Sunday, August 12, 2007

Technorati Profile

cross-dressing your package

It's Back-to-School time and that means new clothes--for food products trying to elbow their way into lunch boxes. Slim Jim turns up in a small stick pack usually favored by candy and coffee. These come inside a canister like a Pringles pack. Brilliant! I also tip my hat to LiveActive pineapple/cottage cheese that appears in a yogurt cup. And let's pay homage here to bagels and pita and pretzel "flats" that New York Style has tranformed to chips. May the best costume win!

Saturday, August 11, 2007

offering food to kids who aren't hungry

The airport on Thursday reminded me of the Farmer's Market I told you about, in that when I was picking up my water for the flight i heard mothers asking kids if they wanted cookies, chips. The kids weren't thinking about food, they were excited to watch the airplanes--a sight that bored the mothers.

Sunday, August 5, 2007

Mott's for Tots

Mott's gets a thumbs-up for its simple and smart product line for young toddlers. Bright colors, rounded shapes, and fruits with facial features (faces are the first things that babies recognize). Babies will light up when they see the boxes, which will make moms happy, which will make this product a big success.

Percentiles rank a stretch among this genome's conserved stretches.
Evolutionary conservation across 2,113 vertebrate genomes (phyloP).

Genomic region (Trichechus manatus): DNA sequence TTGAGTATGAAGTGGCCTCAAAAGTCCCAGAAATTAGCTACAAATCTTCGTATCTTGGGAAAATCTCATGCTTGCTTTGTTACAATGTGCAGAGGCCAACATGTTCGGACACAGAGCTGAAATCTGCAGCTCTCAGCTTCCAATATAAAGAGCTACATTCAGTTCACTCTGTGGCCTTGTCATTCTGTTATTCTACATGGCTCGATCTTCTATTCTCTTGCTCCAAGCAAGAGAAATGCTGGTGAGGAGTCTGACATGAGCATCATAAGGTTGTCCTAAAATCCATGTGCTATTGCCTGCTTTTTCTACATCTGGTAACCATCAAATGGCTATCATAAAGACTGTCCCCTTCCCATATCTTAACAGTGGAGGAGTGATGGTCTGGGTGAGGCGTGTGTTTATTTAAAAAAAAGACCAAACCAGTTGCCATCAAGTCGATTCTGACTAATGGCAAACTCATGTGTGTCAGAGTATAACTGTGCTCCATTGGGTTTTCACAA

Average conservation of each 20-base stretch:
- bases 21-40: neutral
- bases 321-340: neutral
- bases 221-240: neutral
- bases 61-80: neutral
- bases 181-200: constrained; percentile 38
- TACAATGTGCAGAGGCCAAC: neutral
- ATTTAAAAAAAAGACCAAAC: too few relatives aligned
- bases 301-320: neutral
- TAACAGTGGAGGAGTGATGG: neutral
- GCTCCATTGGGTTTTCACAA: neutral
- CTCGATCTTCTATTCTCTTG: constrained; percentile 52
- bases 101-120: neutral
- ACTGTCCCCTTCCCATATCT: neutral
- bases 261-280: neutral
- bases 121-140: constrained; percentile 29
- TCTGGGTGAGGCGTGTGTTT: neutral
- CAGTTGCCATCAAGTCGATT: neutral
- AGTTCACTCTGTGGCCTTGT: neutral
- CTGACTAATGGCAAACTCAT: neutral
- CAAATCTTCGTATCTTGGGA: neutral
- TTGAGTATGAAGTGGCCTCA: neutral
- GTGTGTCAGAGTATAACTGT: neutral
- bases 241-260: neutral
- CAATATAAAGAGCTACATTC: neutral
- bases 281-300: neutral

Sunday, July 29, 2007

Kellogg's: United Through Reading

Through an touching promotion, military parents in Iraq can read to their children back home--and Kellogg's will transmit the video for free, so the child can watch the parent tell a bedtime story.

If you love Raisin Bran and Frosted Flakes, you may have a chance to earn a free book and a "visit" with your loved one.

Saturday, July 21, 2007

Paisleys and portion control

Maggie says that she's asked to create beautiful plates. What a great place to start in the quest for sensible portions--painted paisleys (or planets) rather than heaps of food! Prepared Foods magazine provides these stats about the growth of portion sizes.

Calories: portion. 20 years ago/ today

Bagel 140/ 350
Spaghetti/Meatballs 500/ 1,025
French Fries 210/ 610
Soda 88/ 250
Turkey sandwich 320/ 830
Popcorn 270/ 630
Pepperoni Pizza 600/ 950

Today at the farmer's market, I saw another toddler eating a giant muffin (was 210, now 500). I wish Maggie could have turned it into sumptuous desserts for three by dividing it artfully and adding tiny chocolate culicues.

Monday, July 16, 2007

Getting back to the roots

Freshly inspired by a Horticulture class and a stint as a pottery painter at Terra Cottage, I began an internship as a pastry cook at a Mediterranean restaurant and have been surprised by how often I am called on to use my newly acquired environmental knowledge and artistic ability.